• by migrating some guys, together with the service to the domain team
  • maybe by creating a new team for the new service
  • By simply migrating the service to the domain team

Step 7: Continue.

Wrap, wrap, wrap, break out more and more services. Gracefully roll out the old parts and replace them with new APIs. Start to gather new feature requests for the distributed services.

Your central data-lake will have become quite small by now, containing only joined & modeled data, as will your data team if you started transferring people.

Step 8: (TSIS) Make it Trustworthy, Self-describing, Inter-operable and Secure.

Build a common data platform. That might mean libraries for everyone to place the files in the right location or any other more sophisticated toolset. Whatever there is of duplication in the teams, you will be able to take most of it into central hands. For instance, if you notice quickly, that AWS S3 files are not easily accessible by people in marketing & sales, you might decide to switch from S3 to a central database that is accessible via EXCEL, etc.

In that case, you’d want to have a library to make that switch with a simple upgrade, without much hassle for the teams. In an AWS setup you could, for instance, create a lambda function with a generic “data-service-shipper”, that is responsible for:

  1. taking the versioned schemata and map them to a database schema in the central database.
  2. ships the data into the appropriate schema in the database.

That way, the domain team has next to no effort other than upgrading their “library”. Other options could include creating a generic REST API which you can signal the data and its location and let the API handle the rest, like converting CSV, parquet, etc. to a single format.

What part of data do I choose first to break out?

So as with microservices, the best way to start with a monolith is to break out parts, once you feel a certain “pain”. But which part do we break out first? It’s a judgment call based on three considerations:

  1. Cost: How hard is it to break out the data?
  2. Benefit: How often does the data change?
  3. Benefit: How important is the data to your business?

The benefits signal indirectly, how many use cases for a true data-service you will be able to collect because changing data implies a change in the data-service and importance of data implies that many people will want to get the insights from that data service.

If you weigh those things you can come to different conclusions. For instance, in our example, the customer domain could be a good place to start, because such data is quite likely to change often. However, it is sometimes less important than the order data which on the other hand might be hard to break out, depending on how many 1000s of ETL jobs you already put on top of that.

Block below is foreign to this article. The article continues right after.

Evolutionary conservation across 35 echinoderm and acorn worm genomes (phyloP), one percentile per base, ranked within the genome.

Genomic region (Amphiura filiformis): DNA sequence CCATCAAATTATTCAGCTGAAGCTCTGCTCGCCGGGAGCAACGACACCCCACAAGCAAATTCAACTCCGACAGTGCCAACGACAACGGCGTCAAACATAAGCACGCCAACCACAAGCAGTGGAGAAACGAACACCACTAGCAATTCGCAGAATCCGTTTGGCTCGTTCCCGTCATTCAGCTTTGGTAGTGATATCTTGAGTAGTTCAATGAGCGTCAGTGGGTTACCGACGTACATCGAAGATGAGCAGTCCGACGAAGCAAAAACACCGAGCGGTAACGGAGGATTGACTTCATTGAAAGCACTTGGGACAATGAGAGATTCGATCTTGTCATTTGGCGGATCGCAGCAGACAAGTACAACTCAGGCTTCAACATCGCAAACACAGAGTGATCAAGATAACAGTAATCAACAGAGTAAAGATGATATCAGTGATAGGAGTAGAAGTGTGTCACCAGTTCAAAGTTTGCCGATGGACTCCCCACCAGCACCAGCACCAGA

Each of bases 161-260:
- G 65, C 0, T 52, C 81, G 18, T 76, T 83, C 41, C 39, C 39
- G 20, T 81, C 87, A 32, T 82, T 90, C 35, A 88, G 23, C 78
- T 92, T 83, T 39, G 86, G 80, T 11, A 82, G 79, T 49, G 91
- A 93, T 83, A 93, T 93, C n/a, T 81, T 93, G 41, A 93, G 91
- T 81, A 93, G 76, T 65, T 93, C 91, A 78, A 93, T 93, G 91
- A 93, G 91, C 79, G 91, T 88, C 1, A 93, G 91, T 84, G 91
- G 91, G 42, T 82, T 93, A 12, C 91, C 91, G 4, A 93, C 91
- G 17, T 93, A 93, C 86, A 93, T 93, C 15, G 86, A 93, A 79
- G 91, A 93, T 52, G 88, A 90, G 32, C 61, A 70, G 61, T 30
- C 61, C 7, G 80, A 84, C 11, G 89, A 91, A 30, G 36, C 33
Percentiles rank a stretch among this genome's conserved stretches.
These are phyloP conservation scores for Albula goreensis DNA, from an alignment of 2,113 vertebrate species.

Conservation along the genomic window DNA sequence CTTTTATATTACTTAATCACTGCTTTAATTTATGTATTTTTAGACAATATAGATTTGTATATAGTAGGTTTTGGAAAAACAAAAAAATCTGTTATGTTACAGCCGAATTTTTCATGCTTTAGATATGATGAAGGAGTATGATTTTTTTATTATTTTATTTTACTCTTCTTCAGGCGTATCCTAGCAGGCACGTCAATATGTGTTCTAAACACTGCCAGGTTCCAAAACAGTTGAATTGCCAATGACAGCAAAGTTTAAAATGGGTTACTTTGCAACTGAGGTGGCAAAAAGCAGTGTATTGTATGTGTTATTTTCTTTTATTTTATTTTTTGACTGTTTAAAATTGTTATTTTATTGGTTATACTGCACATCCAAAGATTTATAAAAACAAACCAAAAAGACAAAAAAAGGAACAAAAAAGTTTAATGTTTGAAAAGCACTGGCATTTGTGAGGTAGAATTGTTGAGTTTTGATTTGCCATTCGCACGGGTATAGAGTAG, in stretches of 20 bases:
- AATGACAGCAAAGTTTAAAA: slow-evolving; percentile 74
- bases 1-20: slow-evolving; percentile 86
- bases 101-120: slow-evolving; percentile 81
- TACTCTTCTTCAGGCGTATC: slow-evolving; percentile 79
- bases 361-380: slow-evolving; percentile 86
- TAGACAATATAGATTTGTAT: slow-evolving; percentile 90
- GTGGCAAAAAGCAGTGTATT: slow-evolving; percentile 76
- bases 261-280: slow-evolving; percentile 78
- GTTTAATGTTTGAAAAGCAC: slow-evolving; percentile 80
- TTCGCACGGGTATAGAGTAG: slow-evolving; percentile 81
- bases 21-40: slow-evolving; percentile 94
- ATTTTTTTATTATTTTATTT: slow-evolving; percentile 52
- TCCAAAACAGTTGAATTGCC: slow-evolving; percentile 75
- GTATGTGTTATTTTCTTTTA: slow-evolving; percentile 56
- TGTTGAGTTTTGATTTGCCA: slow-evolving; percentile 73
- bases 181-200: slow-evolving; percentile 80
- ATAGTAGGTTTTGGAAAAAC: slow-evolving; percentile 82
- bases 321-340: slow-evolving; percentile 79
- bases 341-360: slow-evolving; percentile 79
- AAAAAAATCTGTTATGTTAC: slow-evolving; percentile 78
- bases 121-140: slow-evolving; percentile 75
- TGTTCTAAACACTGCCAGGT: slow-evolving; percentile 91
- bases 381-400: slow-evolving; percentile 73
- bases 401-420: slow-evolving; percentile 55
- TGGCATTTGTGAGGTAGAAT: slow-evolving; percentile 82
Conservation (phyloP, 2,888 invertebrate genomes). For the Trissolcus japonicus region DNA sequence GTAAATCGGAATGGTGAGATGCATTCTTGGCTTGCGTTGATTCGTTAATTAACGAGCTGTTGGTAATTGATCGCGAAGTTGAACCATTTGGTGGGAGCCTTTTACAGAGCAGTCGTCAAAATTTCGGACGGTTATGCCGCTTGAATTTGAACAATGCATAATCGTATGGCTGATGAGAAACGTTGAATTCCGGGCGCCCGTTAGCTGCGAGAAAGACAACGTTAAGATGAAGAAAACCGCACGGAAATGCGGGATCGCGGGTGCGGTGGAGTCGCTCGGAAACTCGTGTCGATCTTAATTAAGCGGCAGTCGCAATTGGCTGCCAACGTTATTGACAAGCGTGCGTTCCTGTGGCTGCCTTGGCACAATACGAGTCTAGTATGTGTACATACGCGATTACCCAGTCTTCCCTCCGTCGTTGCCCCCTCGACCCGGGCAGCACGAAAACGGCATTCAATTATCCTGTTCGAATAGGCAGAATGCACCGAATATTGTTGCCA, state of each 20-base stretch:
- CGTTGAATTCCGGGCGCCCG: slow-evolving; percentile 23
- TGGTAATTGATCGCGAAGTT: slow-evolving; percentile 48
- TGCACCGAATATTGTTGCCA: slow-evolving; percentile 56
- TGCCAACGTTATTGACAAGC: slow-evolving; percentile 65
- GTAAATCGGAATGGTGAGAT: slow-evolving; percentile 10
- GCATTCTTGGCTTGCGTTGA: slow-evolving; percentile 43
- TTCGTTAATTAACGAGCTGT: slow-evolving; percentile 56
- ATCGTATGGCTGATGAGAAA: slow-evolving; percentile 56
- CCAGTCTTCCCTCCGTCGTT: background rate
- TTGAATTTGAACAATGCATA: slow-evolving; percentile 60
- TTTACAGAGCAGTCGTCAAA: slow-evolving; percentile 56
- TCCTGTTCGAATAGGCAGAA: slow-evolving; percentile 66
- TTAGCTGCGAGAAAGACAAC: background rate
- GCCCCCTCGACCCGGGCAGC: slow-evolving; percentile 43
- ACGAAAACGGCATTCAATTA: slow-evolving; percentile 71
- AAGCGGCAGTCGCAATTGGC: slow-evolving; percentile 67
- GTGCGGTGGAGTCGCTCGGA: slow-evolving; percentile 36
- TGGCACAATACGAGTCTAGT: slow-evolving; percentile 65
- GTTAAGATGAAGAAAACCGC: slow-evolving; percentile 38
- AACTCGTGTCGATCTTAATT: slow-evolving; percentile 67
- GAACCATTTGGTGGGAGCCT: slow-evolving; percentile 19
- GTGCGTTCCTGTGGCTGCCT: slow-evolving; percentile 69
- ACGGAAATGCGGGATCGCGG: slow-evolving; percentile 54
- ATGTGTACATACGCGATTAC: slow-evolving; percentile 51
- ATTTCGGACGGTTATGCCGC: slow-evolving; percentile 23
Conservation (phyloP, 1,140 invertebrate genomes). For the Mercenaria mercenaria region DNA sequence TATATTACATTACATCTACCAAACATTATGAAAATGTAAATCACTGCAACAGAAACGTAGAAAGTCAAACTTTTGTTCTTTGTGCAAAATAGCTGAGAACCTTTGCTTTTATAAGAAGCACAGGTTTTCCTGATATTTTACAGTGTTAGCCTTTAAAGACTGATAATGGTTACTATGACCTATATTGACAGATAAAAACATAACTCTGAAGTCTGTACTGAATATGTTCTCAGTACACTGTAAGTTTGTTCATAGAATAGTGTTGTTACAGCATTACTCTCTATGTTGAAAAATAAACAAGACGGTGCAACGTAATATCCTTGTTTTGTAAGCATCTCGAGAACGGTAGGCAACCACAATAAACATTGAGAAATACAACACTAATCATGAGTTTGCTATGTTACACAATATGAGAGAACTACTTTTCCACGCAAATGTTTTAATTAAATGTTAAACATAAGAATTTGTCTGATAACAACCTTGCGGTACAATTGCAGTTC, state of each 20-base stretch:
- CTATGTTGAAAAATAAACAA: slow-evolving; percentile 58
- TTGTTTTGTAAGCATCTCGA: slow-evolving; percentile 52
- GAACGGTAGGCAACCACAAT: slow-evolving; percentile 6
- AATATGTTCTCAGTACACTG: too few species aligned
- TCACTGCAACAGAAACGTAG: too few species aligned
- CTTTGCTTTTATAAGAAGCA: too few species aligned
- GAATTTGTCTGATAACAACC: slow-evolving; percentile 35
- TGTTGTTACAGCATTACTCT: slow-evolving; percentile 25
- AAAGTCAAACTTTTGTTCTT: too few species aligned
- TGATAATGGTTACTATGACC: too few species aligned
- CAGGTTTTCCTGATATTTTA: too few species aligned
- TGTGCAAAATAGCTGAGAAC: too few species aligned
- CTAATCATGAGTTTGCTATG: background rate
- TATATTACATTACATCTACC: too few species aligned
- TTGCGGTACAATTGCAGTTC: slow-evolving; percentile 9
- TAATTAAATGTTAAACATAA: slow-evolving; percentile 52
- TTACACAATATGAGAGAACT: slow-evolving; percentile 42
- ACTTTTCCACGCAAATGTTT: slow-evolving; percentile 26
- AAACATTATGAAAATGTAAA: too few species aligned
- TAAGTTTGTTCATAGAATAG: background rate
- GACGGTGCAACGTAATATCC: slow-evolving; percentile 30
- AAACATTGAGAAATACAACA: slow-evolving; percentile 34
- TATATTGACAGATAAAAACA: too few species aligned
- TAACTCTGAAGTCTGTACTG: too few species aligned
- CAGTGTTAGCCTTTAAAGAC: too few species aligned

If you have a place to start, there are still stepping stones in your way.

Stepping Stones

The teams providing data currently as a byproduct have no incentive, currently, to properly care for that data, mostly because there is no direct feedback from the potential “stakeholders/ consumers” of that data.

That’s something that has to change and you have to take care of that as a central component. It’s probably why Zhamak Deghani proposes you take specific use cases, identify the users and take a new team to care only for that specific user. I, on the other hand, don’t see why the current e.g. order team can’t take that role. True, the shift is a little bit harder, but it’s much easier on the resources the company has to spend, and probably an easier sell.

If you are not able to get the data generating teams to jump on that train, you have two options:

  1. create a new team and take a single use case
  2. use your existing central team to take the role, and gather data. Check on the requirements on the data-service and the value it’s creating and decide later on where to push it.

Let’s finish by exploring possible alternatives to this architecture.

Are there alternatives?

I tried to come up with an alternative but realized there is more like a matrix of different implementations.

The key concept of a data mesh is decentralized ownership, where we might say since domain teams usually consider their data a byproduct that they don’t really own it. As such, a data lake is centralized ownership of that raw data.

If we now distinguish between raw & transformed data, we can see four different data architectures that are possible. We can also see 2–3 different ways of moving from a data lake to a data mesh.

Ownership of raw & transformed data can both be central or decentralized. This produces four quadrants with a variety of solutions.

What we described above if the move from “data lake” to “point B” and then to the full data mesh.

However, a second option is to implement a decentralized “ownership of transformed data” first, and then possibly think about the move to a full data mesh.

How can decentralized transformed data ownership look like?

  • A data lake could still import all “raw data”
  • The raw data could then be accessed by data knowledgable users close to decision-makers, transformed in local desktop ETL solutions.
  • The raw data could also be pushed into decentralized data warehouses, where “someone” closer to the user could do basic ETL on that data.
  • Of course, each department could have its own little data team doing just ETL for that department.

Where is the difference? In this scenario, you could collect a lot of requirements, and sharpen the exact use cases that departments have on the data. Departments like marketing are often closer to the domain, then the in-between data team, so you would gain some edge in the “domain language” problem, but not all of it. You would also still keep a central bottleneck on raw data consumption, and not push “data as a product” into the domain teams. Both of which I see necessary somewhere in the future.

The End

I tried to write a shorter post than Zhamak Deghani, but that seemed to not work out. Here are the only four places I could find information on data mesh architectures: